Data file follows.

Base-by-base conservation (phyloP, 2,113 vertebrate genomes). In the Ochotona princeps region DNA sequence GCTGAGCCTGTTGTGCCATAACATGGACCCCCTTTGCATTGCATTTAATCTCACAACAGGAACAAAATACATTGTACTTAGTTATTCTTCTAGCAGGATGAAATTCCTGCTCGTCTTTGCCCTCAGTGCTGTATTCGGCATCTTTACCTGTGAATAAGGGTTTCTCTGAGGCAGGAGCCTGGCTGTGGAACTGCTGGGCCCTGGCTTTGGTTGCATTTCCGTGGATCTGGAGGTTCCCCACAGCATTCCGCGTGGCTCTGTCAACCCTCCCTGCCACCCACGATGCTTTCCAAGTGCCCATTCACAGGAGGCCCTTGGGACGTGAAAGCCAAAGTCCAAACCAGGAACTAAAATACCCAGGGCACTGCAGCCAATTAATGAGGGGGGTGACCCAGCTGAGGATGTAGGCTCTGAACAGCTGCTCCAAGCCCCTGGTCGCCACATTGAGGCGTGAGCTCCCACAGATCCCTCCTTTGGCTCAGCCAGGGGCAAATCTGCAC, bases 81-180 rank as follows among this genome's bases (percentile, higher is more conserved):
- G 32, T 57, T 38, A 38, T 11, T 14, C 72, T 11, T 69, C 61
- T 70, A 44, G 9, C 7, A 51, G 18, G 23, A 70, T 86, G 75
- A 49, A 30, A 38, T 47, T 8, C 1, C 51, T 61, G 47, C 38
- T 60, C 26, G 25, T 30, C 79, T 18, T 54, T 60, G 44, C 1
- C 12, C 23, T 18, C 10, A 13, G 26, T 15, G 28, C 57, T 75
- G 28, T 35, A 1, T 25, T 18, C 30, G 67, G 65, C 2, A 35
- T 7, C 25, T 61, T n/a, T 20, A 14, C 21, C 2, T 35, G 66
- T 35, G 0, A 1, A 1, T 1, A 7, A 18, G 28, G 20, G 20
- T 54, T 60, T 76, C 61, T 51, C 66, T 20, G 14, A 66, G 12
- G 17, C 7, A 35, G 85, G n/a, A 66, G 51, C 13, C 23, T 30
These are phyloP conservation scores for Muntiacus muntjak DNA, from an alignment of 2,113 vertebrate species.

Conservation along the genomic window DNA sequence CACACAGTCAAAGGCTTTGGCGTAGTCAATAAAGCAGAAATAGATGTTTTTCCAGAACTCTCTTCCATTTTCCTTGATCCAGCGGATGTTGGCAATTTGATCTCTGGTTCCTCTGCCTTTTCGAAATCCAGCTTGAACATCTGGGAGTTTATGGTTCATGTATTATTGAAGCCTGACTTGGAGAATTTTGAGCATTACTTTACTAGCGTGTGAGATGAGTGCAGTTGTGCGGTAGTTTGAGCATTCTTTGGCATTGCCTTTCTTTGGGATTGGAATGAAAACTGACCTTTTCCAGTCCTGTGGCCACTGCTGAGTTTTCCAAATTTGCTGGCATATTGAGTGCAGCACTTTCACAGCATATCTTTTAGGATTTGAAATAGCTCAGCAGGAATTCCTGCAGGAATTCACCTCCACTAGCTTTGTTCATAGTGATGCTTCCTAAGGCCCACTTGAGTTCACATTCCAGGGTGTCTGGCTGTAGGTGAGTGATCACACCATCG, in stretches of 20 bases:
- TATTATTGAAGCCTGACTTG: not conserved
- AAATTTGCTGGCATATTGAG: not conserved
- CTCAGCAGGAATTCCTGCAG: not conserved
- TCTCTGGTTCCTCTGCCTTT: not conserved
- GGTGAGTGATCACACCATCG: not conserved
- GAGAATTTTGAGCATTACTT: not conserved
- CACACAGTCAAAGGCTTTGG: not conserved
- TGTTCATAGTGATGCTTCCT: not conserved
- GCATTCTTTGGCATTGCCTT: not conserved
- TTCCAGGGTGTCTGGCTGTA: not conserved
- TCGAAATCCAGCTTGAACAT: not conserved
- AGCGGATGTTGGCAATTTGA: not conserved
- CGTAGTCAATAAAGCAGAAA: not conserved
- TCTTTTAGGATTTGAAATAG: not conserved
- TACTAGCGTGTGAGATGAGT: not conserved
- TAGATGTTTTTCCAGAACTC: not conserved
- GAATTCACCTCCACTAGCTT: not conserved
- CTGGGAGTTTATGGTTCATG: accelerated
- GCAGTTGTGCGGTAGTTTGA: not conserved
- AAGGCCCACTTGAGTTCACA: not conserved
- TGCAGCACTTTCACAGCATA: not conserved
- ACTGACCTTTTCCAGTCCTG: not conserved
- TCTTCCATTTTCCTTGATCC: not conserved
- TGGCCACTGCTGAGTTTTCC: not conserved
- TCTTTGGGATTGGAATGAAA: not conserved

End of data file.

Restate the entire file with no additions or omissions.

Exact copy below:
Base-by-base conservation (phyloP, 2,113 vertebrate genomes). In the Ochotona princeps region DNA sequence GCTGAGCCTGTTGTGCCATAACATGGACCCCCTTTGCATTGCATTTAATCTCACAACAGGAACAAAATACATTGTACTTAGTTATTCTTCTAGCAGGATGAAATTCCTGCTCGTCTTTGCCCTCAGTGCTGTATTCGGCATCTTTACCTGTGAATAAGGGTTTCTCTGAGGCAGGAGCCTGGCTGTGGAACTGCTGGGCCCTGGCTTTGGTTGCATTTCCGTGGATCTGGAGGTTCCCCACAGCATTCCGCGTGGCTCTGTCAACCCTCCCTGCCACCCACGATGCTTTCCAAGTGCCCATTCACAGGAGGCCCTTGGGACGTGAAAGCCAAAGTCCAAACCAGGAACTAAAATACCCAGGGCACTGCAGCCAATTAATGAGGGGGGTGACCCAGCTGAGGATGTAGGCTCTGAACAGCTGCTCCAAGCCCCTGGTCGCCACATTGAGGCGTGAGCTCCCACAGATCCCTCCTTTGGCTCAGCCAGGGGCAAATCTGCAC, bases 81-180 rank as follows among this genome's bases (percentile, higher is more conserved):
- G 32, T 57, T 38, A 38, T 11, T 14, C 72, T 11, T 69, C 61
- T 70, A 44, G 9, C 7, A 51, G 18, G 23, A 70, T 86, G 75
- A 49, A 30, A 38, T 47, T 8, C 1, C 51, T 61, G 47, C 38
- T 60, C 26, G 25, T 30, C 79, T 18, T 54, T 60, G 44, C 1
- C 12, C 23, T 18, C 10, A 13, G 26, T 15, G 28, C 57, T 75
- G 28, T 35, A 1, T 25, T 18, C 30, G 67, G 65, C 2, A 35
- T 7, C 25, T 61, T n/a, T 20, A 14, C 21, C 2, T 35, G 66
- T 35, G 0, A 1, A 1, T 1, A 7, A 18, G 28, G 20, G 20
- T 54, T 60, T 76, C 61, T 51, C 66, T 20, G 14, A 66, G 12
- G 17, C 7, A 35, G 85, G n/a, A 66, G 51, C 13, C 23, T 30
These are phyloP conservation scores for Muntiacus muntjak DNA, from an alignment of 2,113 vertebrate species.

Conservation along the genomic window DNA sequence CACACAGTCAAAGGCTTTGGCGTAGTCAATAAAGCAGAAATAGATGTTTTTCCAGAACTCTCTTCCATTTTCCTTGATCCAGCGGATGTTGGCAATTTGATCTCTGGTTCCTCTGCCTTTTCGAAATCCAGCTTGAACATCTGGGAGTTTATGGTTCATGTATTATTGAAGCCTGACTTGGAGAATTTTGAGCATTACTTTACTAGCGTGTGAGATGAGTGCAGTTGTGCGGTAGTTTGAGCATTCTTTGGCATTGCCTTTCTTTGGGATTGGAATGAAAACTGACCTTTTCCAGTCCTGTGGCCACTGCTGAGTTTTCCAAATTTGCTGGCATATTGAGTGCAGCACTTTCACAGCATATCTTTTAGGATTTGAAATAGCTCAGCAGGAATTCCTGCAGGAATTCACCTCCACTAGCTTTGTTCATAGTGATGCTTCCTAAGGCCCACTTGAGTTCACATTCCAGGGTGTCTGGCTGTAGGTGAGTGATCACACCATCG, in stretches of 20 bases:
- TATTATTGAAGCCTGACTTG: not conserved
- AAATTTGCTGGCATATTGAG: not conserved
- CTCAGCAGGAATTCCTGCAG: not conserved
- TCTCTGGTTCCTCTGCCTTT: not conserved
- GGTGAGTGATCACACCATCG: not conserved
- GAGAATTTTGAGCATTACTT: not conserved
- CACACAGTCAAAGGCTTTGG: not conserved
- TGTTCATAGTGATGCTTCCT: not conserved
- GCATTCTTTGGCATTGCCTT: not conserved
- TTCCAGGGTGTCTGGCTGTA: not conserved
- TCGAAATCCAGCTTGAACAT: not conserved
- AGCGGATGTTGGCAATTTGA: not conserved
- CGTAGTCAATAAAGCAGAAA: not conserved
- TCTTTTAGGATTTGAAATAG: not conserved
- TACTAGCGTGTGAGATGAGT: not conserved
- TAGATGTTTTTCCAGAACTC: not conserved
- GAATTCACCTCCACTAGCTT: not conserved
- CTGGGAGTTTATGGTTCATG: accelerated
- GCAGTTGTGCGGTAGTTTGA: not conserved
- AAGGCCCACTTGAGTTCACA: not conserved
- TGCAGCACTTTCACAGCATA: not conserved
- ACTGACCTTTTCCAGTCCTG: not conserved
- TCTTCCATTTTCCTTGATCC: not conserved
- TGGCCACTGCTGAGTTTTCC: not conserved
- TCTTTGGGATTGGAATGAAA: not conserved